Cardoso's EU Vision Very Important for Turkey

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Cardoso's EU Vision Very Important for Turkey

The Journalists and Writers Foundation (JWF) last week hosted an extraordinary politician, Fernando Henrique Cardoso (also known as FHC), the president of Brazil from 1995 to 2002.

Fernando Henrique Cardoso is a member of a group of “elders” founded by the late Nelson Mandela that works towards peace and human rights in the world

The event and details.

Cardoso was in İstanbul to launch the somewhat-belated Turkish translation of his celebrated work from the 1970s, “Dependency and Development in Latin America,” which was highly influential among intellectuals of the continent during that decade. I was happy to be among the group of academics and journalists attending the meeting in which he spoke and responded to questions.

What makes FHC an extraordinary politician is his remarkable career both as an academic and a politician. He may be called a rare example of a “philosopher king.” He was a professor of sociology when he had to leave Brazil and work at various universities abroad due to persecution by the military dictatorship that ruled the country from 1964 to 1985. During those years, he appeared on the world scene as an outstanding social scientist and served as the president of the International Sociological Association between 1982 and 1986.

His political career began after being elected to the Brazilian Senate in 1986, and he was among the founders of the Brazilian Social Democracy Party founded that year. He took part in the Constitutional Assembly that drafted the current constitution of 1988, which consolidated civilian rule. From 1992 to 1994, he was first the foreign minister and later the finance minister under President Itamar Franco. He ran for president and was elected at the end of 1994 and later in 1998, both times winning in a single round, and remains to date the only president of Brazil to win office without a runoff.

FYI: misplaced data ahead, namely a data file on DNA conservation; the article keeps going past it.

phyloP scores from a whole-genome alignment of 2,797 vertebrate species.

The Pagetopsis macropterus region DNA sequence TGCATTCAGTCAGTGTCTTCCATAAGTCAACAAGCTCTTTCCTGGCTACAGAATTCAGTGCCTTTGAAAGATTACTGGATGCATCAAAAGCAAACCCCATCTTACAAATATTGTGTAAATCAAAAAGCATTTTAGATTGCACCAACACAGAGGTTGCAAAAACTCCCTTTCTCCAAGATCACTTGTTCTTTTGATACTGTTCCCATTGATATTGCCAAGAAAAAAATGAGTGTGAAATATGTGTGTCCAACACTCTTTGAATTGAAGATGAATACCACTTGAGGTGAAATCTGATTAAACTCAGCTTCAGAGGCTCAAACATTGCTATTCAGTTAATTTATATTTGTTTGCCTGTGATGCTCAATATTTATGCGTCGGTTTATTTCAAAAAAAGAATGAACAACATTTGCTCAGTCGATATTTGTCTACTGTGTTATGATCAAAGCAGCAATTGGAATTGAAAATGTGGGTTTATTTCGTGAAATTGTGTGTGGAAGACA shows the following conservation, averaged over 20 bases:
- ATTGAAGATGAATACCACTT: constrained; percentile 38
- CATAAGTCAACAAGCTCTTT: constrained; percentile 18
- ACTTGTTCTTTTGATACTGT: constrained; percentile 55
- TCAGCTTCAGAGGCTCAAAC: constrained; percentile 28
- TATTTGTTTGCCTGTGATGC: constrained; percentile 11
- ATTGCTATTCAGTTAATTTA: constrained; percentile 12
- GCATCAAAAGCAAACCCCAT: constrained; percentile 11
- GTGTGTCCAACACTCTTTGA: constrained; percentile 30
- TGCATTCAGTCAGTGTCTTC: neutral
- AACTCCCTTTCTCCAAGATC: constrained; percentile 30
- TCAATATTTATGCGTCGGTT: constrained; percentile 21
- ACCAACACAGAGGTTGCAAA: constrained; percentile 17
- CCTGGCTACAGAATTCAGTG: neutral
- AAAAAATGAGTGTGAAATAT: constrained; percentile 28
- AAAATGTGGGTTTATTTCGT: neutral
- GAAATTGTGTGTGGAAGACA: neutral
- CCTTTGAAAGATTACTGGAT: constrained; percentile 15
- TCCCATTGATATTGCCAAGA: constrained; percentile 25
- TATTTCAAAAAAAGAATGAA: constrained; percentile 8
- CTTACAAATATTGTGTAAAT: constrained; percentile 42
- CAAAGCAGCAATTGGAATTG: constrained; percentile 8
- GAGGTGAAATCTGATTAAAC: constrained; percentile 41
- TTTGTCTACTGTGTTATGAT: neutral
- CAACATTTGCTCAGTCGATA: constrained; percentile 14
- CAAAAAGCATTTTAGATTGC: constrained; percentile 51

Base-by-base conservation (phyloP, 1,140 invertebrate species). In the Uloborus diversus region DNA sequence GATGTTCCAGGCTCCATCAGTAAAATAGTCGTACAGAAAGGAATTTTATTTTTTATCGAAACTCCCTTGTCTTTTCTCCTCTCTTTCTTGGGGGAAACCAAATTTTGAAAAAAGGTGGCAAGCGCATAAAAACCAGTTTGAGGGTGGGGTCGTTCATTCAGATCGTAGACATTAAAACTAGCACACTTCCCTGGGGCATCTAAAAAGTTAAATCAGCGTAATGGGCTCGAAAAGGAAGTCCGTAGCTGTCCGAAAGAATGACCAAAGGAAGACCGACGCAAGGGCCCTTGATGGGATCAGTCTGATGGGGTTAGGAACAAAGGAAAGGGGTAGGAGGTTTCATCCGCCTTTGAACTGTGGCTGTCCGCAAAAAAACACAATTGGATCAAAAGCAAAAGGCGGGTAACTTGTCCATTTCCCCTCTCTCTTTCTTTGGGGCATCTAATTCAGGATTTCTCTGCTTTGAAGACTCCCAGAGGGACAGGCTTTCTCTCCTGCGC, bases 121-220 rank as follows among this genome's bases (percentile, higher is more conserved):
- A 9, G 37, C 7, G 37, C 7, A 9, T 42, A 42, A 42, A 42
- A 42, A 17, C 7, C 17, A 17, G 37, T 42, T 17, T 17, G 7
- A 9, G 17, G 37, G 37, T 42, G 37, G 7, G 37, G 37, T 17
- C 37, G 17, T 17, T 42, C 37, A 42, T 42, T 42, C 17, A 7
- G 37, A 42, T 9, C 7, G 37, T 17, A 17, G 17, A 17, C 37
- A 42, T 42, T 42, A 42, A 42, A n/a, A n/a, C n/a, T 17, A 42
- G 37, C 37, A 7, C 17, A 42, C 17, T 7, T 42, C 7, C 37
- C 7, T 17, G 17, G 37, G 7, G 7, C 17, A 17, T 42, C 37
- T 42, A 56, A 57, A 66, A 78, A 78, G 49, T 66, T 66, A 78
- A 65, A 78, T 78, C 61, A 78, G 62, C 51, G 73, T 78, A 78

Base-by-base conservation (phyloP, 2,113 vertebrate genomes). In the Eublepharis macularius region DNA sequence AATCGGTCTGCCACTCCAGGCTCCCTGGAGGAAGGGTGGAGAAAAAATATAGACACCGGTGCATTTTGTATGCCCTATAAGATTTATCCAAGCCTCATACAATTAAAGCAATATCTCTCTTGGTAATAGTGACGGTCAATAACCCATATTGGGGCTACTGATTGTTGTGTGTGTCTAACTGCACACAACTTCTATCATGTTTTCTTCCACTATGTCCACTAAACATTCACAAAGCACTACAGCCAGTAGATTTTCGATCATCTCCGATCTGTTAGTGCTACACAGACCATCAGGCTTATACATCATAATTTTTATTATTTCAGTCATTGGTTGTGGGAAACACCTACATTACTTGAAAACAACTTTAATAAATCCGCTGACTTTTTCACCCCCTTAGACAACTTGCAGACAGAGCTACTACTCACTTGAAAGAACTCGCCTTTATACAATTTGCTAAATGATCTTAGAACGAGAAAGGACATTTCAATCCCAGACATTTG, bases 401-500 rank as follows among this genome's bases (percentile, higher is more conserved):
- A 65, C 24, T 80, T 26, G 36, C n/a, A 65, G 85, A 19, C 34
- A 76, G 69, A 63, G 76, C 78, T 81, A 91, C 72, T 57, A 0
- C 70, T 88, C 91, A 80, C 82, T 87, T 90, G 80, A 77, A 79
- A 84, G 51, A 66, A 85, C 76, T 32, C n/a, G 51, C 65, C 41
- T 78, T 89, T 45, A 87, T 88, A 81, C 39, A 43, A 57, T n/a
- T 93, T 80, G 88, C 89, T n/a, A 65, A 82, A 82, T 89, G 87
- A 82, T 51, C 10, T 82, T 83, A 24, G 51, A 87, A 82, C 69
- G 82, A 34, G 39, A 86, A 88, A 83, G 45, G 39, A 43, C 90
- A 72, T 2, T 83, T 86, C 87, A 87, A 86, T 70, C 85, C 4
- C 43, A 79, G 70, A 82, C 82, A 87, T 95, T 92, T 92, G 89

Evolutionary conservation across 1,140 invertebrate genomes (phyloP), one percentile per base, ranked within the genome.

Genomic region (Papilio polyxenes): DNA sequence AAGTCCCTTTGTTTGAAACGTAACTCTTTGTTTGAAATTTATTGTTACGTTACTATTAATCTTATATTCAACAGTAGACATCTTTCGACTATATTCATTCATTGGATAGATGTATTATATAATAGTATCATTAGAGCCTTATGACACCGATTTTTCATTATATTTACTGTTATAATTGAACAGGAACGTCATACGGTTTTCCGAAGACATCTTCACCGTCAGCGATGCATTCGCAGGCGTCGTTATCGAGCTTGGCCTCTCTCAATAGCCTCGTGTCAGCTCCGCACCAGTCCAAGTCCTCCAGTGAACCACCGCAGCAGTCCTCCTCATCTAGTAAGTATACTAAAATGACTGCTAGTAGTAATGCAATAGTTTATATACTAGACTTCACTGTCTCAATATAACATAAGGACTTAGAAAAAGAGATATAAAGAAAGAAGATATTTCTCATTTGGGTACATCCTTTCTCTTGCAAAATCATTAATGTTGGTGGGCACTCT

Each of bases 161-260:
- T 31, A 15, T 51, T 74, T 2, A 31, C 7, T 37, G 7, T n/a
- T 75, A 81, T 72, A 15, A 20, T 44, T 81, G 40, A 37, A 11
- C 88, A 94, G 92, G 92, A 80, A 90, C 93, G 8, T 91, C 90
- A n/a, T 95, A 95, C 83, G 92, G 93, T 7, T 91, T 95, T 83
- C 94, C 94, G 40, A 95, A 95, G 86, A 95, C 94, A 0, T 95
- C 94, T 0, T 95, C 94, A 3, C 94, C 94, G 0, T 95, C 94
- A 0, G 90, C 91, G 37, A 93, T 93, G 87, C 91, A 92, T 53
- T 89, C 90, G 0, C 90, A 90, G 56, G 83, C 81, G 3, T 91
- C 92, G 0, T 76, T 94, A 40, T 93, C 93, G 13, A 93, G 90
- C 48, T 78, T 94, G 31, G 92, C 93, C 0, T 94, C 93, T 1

After leaving the presidency, FHC assumed honorary leadership of his party and continues to actively participate in public debate. He is a member of a group of “elders” founded by the late Nelson Mandela that works towards peace and human rights in the world. What Cardoso achieved as president of Brazil was summed up by former US President Bill Clinton: “He assumed the presidency of a young democracy with an unstable economy, and he transformed Brazil into a mature and prosperous nation respected around the world.” He surely is the architect of Brazil as one of the fastest growing economies, the BRICS (Brazil, Russia, India, China and South Africa) countries.

FHC’s greatest achievement can be said to be the Plano Real, which brought down hyperinflation that reached up to 3,000 percent a year. He privatized an important part of public enterprises, brought down barriers to globalization and attracted $100 billion in foreign direct investment (FDI) during his administration. He implemented land reform that resettled 600,000 families. He established the Bolsa Scola program to provide assistance to families attending school and instituted a program similar to affirmative action in the US to encourage employment of the non-white population.

He reduced deaths due to AIDS by two-thirds, fought corruption and deepened democracy and the rule of law. He used Brazil’s soft power as a market democracy to extend its influence in the region. He refrained from meddling in the affairs of neighbors, using dialogue and negotiation to resolve disputes. He apologized on behalf of the government for atrocities committed by the military regime. He even managed to influence the policies of his rivals. His friend and opponent from the Labor Party, Lula da Silva, who had once declared him the “executioner of Brazil’s economy,” largely continued with Cardoso’s policies during his presidency between 2003 and 2010.

The foundation FHC established that carries his name is engaged particularly in activities that aim to keep Brazil well informed about the world. I was invited to Sao Paulo by that institution to give a talk on Turkey’s politics last October. I failed to meet him personally then as he happened to be abroad at the time, but had the privilege of discovering his memoir, “The Accidental President of Brazil: A Memoir” (2006), which is a book that really needs to be translated into Turkish. There is so much to learn from that book for all politicians in Turkey, especially for those who claim to be social democrats.

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